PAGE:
Category: sustainable development

A study in schizophrenia

Manuel L. Quezon III

When Gina Lopez burst on the scene like some sort of environmental berserker, quite a few people applauded her passion and New Age enthusiasm. Keen watchers of the insider game in government viewed it as an interesting example of good cop, bad cop. A zealot can always be neutralized by the bureaucracy, as she quickly found out when the Executive Secretary, in typical bureaucratic style, blandly put the implementation of some of her decisions on hold.

Read on…

“what we should be railing about”

… The ability of government and humanitarian organizations to deliver aid to areas devastated by Yolanda is hampered by decades – if not generations – of economic underdevelopment brought about by a multitude of factors. It’s a wound that cuts to almost everything from literacy to education to employment to housing to disposable income to disaster preparedness. It’s a wound cut by the knives of political patronage, dependency, backward policy, and the perpetuation of top-down development that does little – if not nothing – for the poor.

These days, social media is a hotbed for criticisms against President Aquino for not doing enough. As President, he is not blameless. He should be at the forefront of the reforms in policy and redistributing resources in Eastern Visayas, in particular. But generations of underdevelopment and poverty can be pinned down not only to him, but to every President, Vice President, Senator, and Representative who has ignored the imperative to prepare the most vulnerable people in the country for the worst through a national plan and execution for sustainable development.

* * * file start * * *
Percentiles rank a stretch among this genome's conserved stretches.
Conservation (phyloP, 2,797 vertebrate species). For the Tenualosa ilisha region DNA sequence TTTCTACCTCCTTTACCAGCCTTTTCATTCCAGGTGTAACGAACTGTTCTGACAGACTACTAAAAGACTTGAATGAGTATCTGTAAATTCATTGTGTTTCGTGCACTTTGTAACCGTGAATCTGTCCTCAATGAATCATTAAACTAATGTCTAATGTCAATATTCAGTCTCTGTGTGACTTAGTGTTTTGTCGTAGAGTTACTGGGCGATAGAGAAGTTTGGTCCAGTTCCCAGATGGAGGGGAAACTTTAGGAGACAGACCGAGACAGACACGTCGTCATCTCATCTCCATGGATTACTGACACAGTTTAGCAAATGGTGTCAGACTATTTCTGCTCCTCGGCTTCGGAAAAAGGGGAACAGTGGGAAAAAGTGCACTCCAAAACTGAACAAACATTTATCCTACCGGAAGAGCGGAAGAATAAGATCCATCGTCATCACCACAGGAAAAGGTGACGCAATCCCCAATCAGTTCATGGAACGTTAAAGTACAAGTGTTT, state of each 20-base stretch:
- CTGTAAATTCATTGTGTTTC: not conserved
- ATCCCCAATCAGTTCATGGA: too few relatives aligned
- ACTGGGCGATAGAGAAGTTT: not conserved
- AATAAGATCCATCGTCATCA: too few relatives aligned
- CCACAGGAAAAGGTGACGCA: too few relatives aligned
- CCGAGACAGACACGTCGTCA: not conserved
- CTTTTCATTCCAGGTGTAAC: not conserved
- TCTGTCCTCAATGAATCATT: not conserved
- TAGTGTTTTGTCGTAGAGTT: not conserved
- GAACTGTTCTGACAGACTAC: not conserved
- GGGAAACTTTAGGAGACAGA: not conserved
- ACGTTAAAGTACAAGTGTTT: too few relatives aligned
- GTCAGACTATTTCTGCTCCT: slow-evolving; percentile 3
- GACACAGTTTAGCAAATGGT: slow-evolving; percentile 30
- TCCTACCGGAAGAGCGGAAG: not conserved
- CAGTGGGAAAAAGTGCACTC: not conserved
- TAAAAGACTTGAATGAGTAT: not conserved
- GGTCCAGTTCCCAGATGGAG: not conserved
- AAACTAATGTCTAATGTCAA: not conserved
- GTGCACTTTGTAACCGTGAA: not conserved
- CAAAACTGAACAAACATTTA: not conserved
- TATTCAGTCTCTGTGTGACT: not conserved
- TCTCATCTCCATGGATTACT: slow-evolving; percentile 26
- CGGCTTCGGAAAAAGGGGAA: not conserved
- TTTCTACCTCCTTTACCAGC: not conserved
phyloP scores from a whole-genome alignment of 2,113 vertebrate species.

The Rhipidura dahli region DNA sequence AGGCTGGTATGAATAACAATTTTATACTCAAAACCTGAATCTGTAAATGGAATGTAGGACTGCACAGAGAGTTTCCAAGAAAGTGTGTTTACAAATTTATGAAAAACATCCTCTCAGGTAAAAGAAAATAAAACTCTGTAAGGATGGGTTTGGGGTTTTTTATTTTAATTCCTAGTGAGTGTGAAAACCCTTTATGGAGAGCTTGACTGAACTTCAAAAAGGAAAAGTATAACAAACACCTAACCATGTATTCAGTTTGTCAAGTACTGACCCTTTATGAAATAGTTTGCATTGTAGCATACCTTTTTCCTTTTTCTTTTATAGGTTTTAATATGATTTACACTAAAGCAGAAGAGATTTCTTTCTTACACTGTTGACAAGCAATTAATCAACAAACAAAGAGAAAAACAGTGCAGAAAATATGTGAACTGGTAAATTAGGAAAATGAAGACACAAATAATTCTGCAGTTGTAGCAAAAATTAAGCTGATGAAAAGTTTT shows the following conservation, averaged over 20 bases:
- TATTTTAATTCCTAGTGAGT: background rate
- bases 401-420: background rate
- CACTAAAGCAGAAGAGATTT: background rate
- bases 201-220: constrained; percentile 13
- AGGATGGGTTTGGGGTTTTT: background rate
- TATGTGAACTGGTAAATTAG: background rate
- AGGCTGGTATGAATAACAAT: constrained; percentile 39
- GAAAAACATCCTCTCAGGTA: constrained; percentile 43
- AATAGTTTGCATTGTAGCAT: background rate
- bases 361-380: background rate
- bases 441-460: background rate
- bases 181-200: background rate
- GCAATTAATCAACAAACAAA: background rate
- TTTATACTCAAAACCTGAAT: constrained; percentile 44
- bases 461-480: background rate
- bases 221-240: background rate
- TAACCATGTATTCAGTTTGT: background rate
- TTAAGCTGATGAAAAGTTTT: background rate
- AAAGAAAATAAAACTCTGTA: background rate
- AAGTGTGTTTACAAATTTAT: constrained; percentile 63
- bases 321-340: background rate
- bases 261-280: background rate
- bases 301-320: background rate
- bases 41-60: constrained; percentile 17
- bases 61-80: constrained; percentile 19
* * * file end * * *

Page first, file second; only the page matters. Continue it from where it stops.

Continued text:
— Marck Ronald Rimorin

“Suspend all reclamations in Manila Bay.”

Posted by Ipat G. Luna on Facebook
15 Nov around 10 pm

Look Yolanda in the face and tell us you will still reclaim 26,000 hectares of Manila Bay. Even before she came, “In a span of only 20 years, the country has seen its sea levels increase at three times the rate of the rest of the world – one of the many reasons why the country is extremely vulnerable to climate change.”

1. Suspend all reclamations in Manila Bay.

2. Change PRA’s mandate, make it the Philippine Rehabilitation Authority.

3. Legislate a presumption against reclamation, that can only be overturned by an overriding public need.

4. Require genuine alternatives in all reclamations going through our EIA system, specifically that of developing instead the inner cities into diverse neighborhoods that accommodate the rich and poor alike in decent, climate-resilient and “green” housing.

And lastly, let’s vote with our precious pesos — LET’S NOT BUY PROPERTY in newly reclaimed land in Manila Bay. They may only be speculating and even if they’re not, think of liquefaction and storm surges.

read Why was Typhoon Yolanda so strong? Scientists chime in